To say that Donna Cooper, Space Resource Manager at Sheffield Hallam University (SHU), is excited about Clocks – its new space management solution – is an understatement: “Space is an expensive resource and we have identified continued issues with staff prospectively booking rooms which they then don’t use; manual room audits and surveys tell us that this is the case. But with each space audit taking five weeks, they are so time-consuming and expensive that we’ve actually stopped doing them.”
Short for Classroom Occupancy System, Clocks is the groundbreaking ‘campus intelligence’ solution developed by Netherlands-based Lone Rooftop. It utilises their Position Intelligence Engine (PIE) to calculate the position of people inside a building via their devices, primarily using existing Wi-Fi networks. It tracks room occupancy in real time and delivers essential usage metrics through an easy-to-use, graphical dashboard.
Importantly, it integrates with Syllabus Plus – the market-leading university timetabling solution from Scientia – to deliver insights on how space is actually being used compared with scheduled activities. Universities can use these insights to realise significant cost and space savings by addressing smaller-than-planned and shorter-than-planned classes – or complete no-shows.
Simply put, Clocks enables institutions to schedule more activities and increase student numbers, all within their existing building capacity. Accurate usage data drives more efficient scheduling of rooms and resources, removing or delaying the need to build additional space.
At Wageningen University & Research, Clocks is driving positive behaviour change around space use, according to Fred Jonker, Information Services Policy Officer: “Engaging in discussions with lecturers has already led to a positive impact. One of the best validations is that we are starting to see a preventive effect on the lecturers: they have already started to proactively indicate that their lecture could be scheduled in a smaller room. That would not have been possible without this data and these insights.”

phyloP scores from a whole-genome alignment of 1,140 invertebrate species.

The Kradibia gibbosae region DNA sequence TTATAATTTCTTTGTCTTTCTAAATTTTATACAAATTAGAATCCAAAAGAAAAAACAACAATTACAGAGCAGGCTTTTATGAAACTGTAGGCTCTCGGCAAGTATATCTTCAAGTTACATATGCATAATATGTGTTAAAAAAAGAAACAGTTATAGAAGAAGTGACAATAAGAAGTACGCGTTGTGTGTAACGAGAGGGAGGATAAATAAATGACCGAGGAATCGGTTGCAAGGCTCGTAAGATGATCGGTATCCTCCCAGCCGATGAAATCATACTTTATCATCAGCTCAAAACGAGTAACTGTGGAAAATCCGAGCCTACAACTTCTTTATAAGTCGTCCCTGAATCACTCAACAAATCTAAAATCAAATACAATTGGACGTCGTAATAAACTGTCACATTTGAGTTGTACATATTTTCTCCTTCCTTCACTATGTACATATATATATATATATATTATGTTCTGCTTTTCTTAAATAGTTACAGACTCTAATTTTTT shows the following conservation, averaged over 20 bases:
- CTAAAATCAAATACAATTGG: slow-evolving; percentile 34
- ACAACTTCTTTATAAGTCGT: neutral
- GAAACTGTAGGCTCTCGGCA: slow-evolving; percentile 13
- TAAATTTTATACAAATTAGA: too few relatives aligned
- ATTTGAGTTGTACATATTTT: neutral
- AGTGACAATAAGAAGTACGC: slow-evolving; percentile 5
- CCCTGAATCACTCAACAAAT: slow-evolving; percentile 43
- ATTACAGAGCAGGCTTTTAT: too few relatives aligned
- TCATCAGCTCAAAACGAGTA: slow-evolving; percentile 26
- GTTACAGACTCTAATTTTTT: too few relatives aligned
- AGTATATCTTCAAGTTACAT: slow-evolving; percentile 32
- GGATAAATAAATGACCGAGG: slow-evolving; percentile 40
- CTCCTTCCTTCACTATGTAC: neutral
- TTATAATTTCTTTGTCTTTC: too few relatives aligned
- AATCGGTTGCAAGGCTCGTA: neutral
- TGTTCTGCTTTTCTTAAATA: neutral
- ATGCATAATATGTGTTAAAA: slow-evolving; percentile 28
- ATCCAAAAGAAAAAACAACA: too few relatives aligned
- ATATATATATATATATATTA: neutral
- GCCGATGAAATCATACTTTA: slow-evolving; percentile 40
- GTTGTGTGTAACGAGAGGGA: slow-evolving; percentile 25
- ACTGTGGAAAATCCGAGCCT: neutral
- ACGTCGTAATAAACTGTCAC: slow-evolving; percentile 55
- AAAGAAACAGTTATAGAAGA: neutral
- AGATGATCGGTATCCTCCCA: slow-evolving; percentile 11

From a student’s perspective, PIE technology delivers huge benefits: 70% of people who work in a flex-environment regularly waste time trying to find an available workstation. By making real-time space occupancy data available on campus, students can quickly find the workspace they need.
The benefits of integrating timetable data with other university systems can be seen right across the campus. A growing number of institutions are introducing lecture capture video systems from companies such as Echo360 and Panopto. Committing taught sessions to video enables students to be more present during the class, listening and interacting instead of writing notes. Moreover, it increases participation for students who may be unable to take notes or physically attend the class. When linked with Syllabus Plus, these systems detect scheduled activities in the timetable and automatically record them. If the recorded activity is linked to a course, it will be automatically made available to students registered on that course. No action needed from the tutor, and no additional IT resource needed in the classroom.
Accurate usage data drives more efficient scheduling of rooms and resources, removing or delaying the need to build additional space.
Timetable data is integral to smart building management, says Robert-Jan Bulter, Head of European Business at Scientia: “Why heat a room when it’s not needed, or clean it when it’s not been used? Universiteit Twente in the Netherlands is a great example of this approach, having reduced its energy use by up to 70% in its largest lecture halls since we integrated Syllabus Plus with its Estates Management system.”
Personalised electronic timetables and up-to-the-minute change notifications mean that students need never arrive to find a note on the door of an empty lecture hall. And with timetable data also being used to feed electronic room signage, students can easily check that they’re in the right place. Western Sydney University has taken this further: digital room signage at their Parramatta campus also displays a unique QR code. When scanned, this takes the student straight to that room in Scientia’s Resource Booker application, enabling them to see its timetable and book it out for personal study.
“In the era of rising fees and falling enrolments, universities need to work harder to get the attention of potential students – and then deliver the best experience possible,” says James Grashoff, Head of Sales and Marketing EMEA at Scientia. “Our analysis of the UK’s National Student Survey showed that student satisfaction, performance and retention all improve when a successful timetabling system is implemented.”